Political Art Stirs Controversy

Tempers flared during a discussion about the meaning behind the politically charged art in the Fine Arts Gallery on Wednesday October 17. Daniel Bejar, the multi-disciplinary artist and creator of the provocative work, answered questions and faced strong criticism from some members of the audience.

Bejar focuses on “social practice art,” which addresses issues involving our current state in politics with the intent of fueling engagement and activism. The exhibition named “Going Public” includes four ongoing projects that have been in progress since 2012: Re-elections, Rec-elections, Get Lost, and Redistricting.

With the November elections approaching, this past month on campus has been busy with activities related to voting and being more politically involved. Although some viewed the exhibition as a form of political criticism allowed by the first amendment, not everyone was pleased with Bejar’s art, which included an alteration of the American flag with rearranged stars that spell out the word “FAKE.”

Several Veterans presented at the talk, some of whom were members of the student body. They expressed their feelings about the “false flag,” calling the alteration of the American flag “disrespectful” and “extremely offensive.”

Melissa Hall, Professor and Gallery Director, defended the artist and his work. The gist of Hall’s argument can be found in an essay she wrote describing Bejar’s projects, intent and end goals. Copies of the essay were available to those attending the program. “The posters are meant to be incitements to action,” says Hall, in regards to “Re-elections.”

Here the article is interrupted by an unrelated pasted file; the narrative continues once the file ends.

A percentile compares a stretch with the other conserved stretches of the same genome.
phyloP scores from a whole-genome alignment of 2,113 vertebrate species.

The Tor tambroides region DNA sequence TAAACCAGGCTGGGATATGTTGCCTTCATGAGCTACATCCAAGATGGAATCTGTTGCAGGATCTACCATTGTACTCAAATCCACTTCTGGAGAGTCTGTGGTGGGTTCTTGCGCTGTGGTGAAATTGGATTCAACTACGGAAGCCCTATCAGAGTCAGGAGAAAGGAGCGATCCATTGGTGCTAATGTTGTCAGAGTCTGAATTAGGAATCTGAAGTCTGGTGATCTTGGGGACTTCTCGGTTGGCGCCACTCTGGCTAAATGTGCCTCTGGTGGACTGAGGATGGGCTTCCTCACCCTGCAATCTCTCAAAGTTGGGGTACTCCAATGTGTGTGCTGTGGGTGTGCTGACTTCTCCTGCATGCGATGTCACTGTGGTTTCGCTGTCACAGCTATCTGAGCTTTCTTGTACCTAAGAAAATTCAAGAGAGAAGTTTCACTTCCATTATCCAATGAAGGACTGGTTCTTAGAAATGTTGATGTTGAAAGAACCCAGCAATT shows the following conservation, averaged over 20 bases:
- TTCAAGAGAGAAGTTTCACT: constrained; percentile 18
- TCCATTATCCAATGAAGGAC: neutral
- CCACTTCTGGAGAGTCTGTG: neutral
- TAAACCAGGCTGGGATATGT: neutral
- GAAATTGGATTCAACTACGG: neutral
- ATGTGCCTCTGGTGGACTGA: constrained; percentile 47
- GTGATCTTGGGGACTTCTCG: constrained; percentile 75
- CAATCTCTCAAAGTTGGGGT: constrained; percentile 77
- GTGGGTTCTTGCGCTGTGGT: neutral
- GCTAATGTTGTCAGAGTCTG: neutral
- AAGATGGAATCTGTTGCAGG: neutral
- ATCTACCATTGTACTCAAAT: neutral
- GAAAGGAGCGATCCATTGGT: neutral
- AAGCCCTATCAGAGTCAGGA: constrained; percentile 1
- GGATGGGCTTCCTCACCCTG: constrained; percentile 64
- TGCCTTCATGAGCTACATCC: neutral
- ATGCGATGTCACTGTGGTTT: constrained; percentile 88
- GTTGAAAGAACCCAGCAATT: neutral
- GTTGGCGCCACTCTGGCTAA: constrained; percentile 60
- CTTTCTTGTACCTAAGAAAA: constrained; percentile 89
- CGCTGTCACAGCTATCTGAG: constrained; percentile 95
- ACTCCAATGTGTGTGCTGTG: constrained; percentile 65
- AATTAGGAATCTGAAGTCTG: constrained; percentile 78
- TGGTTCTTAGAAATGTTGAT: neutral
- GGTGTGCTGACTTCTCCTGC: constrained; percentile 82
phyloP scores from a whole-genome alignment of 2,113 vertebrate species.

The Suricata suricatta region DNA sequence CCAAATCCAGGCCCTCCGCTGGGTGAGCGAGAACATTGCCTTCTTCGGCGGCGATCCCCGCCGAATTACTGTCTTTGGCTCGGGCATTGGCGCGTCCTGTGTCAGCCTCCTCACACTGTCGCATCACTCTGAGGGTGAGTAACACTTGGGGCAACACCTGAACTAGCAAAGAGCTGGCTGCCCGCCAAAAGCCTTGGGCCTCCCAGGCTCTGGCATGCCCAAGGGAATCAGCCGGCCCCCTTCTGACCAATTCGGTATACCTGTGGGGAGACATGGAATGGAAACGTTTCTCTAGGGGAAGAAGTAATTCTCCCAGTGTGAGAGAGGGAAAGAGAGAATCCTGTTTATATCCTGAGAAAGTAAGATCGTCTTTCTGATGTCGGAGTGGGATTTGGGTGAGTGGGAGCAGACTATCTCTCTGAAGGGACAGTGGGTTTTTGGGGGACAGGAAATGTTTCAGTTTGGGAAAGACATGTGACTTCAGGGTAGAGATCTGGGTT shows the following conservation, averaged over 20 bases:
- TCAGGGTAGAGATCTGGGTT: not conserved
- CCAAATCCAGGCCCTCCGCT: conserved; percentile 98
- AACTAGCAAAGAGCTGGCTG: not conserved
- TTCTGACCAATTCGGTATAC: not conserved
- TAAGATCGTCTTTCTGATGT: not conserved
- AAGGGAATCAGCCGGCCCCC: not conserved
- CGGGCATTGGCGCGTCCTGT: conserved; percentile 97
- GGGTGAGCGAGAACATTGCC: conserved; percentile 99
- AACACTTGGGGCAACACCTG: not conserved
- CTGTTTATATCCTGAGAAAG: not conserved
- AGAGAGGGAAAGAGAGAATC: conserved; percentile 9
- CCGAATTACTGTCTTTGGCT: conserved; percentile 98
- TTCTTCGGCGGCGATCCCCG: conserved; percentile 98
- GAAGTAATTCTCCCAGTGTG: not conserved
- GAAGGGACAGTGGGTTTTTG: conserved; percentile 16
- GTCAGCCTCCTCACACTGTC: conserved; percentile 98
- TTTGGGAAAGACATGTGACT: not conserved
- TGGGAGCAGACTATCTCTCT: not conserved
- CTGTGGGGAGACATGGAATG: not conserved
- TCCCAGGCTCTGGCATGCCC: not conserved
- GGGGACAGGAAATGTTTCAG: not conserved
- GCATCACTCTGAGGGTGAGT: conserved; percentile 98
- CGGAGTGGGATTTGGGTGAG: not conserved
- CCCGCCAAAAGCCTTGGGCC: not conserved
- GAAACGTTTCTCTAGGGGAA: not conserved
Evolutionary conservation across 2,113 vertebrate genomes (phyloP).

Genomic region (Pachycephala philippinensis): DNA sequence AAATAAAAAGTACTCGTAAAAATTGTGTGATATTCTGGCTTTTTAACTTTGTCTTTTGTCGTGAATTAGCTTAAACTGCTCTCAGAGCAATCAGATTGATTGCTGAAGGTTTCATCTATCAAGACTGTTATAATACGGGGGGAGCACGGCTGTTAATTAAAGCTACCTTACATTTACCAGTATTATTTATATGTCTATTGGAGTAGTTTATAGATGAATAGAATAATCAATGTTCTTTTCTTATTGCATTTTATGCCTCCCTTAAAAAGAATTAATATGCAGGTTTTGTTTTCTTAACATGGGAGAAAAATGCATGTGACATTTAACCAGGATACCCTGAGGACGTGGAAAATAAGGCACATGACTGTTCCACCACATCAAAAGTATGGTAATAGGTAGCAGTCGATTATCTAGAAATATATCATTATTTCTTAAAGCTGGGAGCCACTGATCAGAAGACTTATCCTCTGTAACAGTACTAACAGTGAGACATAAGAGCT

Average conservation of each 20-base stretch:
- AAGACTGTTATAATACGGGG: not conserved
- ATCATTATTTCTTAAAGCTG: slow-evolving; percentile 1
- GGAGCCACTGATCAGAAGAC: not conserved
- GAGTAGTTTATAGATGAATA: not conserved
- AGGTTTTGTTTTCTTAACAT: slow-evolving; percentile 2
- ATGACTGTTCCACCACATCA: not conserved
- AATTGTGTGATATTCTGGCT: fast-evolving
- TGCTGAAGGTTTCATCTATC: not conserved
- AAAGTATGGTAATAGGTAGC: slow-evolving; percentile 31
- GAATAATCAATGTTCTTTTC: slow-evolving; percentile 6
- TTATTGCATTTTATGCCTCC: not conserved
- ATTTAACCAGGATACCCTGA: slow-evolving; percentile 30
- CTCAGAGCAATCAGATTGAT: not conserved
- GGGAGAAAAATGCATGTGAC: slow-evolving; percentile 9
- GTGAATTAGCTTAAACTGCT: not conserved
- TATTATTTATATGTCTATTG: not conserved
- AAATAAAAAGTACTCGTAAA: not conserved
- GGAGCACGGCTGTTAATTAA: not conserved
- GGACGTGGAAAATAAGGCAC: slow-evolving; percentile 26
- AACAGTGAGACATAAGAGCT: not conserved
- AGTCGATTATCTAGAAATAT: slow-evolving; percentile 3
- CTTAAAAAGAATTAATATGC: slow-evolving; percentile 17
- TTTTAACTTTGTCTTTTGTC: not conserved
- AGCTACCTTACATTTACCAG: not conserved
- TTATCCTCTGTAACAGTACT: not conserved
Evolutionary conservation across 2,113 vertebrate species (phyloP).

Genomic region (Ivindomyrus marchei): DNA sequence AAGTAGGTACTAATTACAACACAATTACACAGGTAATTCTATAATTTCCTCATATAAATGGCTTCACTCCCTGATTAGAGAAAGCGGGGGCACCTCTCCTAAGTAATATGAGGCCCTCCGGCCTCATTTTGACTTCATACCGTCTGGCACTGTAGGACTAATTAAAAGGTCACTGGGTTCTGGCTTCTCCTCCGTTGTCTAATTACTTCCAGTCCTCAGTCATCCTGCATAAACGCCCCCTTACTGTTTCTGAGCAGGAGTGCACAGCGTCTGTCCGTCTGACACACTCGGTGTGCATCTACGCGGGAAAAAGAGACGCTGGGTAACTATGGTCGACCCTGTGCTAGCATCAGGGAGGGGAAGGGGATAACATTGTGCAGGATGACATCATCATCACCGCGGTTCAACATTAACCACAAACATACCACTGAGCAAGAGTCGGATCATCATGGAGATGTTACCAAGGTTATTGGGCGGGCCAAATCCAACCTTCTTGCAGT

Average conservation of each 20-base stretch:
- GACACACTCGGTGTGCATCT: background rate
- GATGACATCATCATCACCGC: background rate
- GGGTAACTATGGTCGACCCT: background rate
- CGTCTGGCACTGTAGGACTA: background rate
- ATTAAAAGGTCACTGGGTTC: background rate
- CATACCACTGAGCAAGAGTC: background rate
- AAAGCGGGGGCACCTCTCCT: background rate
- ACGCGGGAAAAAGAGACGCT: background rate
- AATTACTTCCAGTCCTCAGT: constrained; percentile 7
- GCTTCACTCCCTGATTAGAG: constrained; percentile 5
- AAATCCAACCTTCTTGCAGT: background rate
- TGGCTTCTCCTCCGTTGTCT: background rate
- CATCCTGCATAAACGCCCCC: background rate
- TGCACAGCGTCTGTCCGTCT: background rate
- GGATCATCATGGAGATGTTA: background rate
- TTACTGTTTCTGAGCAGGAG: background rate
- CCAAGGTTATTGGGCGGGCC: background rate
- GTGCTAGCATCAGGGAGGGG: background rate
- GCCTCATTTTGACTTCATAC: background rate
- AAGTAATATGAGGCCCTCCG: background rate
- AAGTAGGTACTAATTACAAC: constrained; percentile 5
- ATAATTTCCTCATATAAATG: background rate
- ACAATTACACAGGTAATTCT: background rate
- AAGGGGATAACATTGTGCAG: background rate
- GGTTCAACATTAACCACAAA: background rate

“It is an invitation to political engagement, and to reclaiming political speech as your own.”

She notes that Bejar is one of many in the long history of artists who have used the flag to express controversial points of view. For example, she says “Fake, a frequently used term by our current President, Donald Trump, is used against the news media for relaying facts that go against his plans.”
In a statement on his website, www.danielbejar.com, Bejar says “Working at the intersection of art & life, my practice considers life as a material and a site to make art that challenges the representations of our histories, identities, and places that are found within our physical and digital worlds. In doing so, my work unearths a space where the public is challenged to question the status quo and envision alternative realities and histories.”

Bejar’s work will remain on display until Nov. 17. Students can find a stack of the “Give The Presidency Back To The People” posters on the floor in the Fine Arts Gallery, and copies of Hall’s essay can also be found at: www.melissahallwcc.wordpress.com/gallery-ideas/daniel-bejar-going-public 

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